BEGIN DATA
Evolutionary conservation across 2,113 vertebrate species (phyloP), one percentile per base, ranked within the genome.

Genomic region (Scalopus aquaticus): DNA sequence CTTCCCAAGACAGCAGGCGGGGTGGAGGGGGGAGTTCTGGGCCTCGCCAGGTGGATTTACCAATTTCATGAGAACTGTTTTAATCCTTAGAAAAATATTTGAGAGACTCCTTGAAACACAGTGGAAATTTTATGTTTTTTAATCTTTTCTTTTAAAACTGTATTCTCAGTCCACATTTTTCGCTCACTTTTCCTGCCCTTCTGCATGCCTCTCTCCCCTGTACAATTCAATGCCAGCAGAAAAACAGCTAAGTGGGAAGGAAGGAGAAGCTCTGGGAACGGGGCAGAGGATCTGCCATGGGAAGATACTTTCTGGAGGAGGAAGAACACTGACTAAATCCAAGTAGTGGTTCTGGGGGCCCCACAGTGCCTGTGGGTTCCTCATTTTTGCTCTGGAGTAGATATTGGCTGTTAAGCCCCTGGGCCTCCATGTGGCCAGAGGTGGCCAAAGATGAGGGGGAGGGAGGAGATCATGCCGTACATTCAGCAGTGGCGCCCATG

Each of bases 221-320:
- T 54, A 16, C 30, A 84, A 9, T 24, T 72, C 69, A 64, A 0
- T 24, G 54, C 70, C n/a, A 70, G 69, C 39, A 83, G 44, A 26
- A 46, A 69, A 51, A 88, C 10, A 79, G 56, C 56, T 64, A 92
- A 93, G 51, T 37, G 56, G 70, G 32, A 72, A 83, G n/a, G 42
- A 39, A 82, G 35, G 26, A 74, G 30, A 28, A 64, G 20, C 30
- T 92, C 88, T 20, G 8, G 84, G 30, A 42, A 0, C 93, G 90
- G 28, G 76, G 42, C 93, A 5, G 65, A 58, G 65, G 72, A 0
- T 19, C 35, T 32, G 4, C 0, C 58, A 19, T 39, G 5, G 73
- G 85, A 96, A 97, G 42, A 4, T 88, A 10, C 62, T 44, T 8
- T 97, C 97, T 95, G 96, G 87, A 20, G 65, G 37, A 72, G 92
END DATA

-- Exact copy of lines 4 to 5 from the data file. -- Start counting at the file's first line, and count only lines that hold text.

- T 54, A 16, C 30, A 84, A 9, T 24, T 72, C 69, A 64, A 0
- T 24, G 54, C 70, C n/a, A 70, G 69, C 39, A 83, G 44, A 26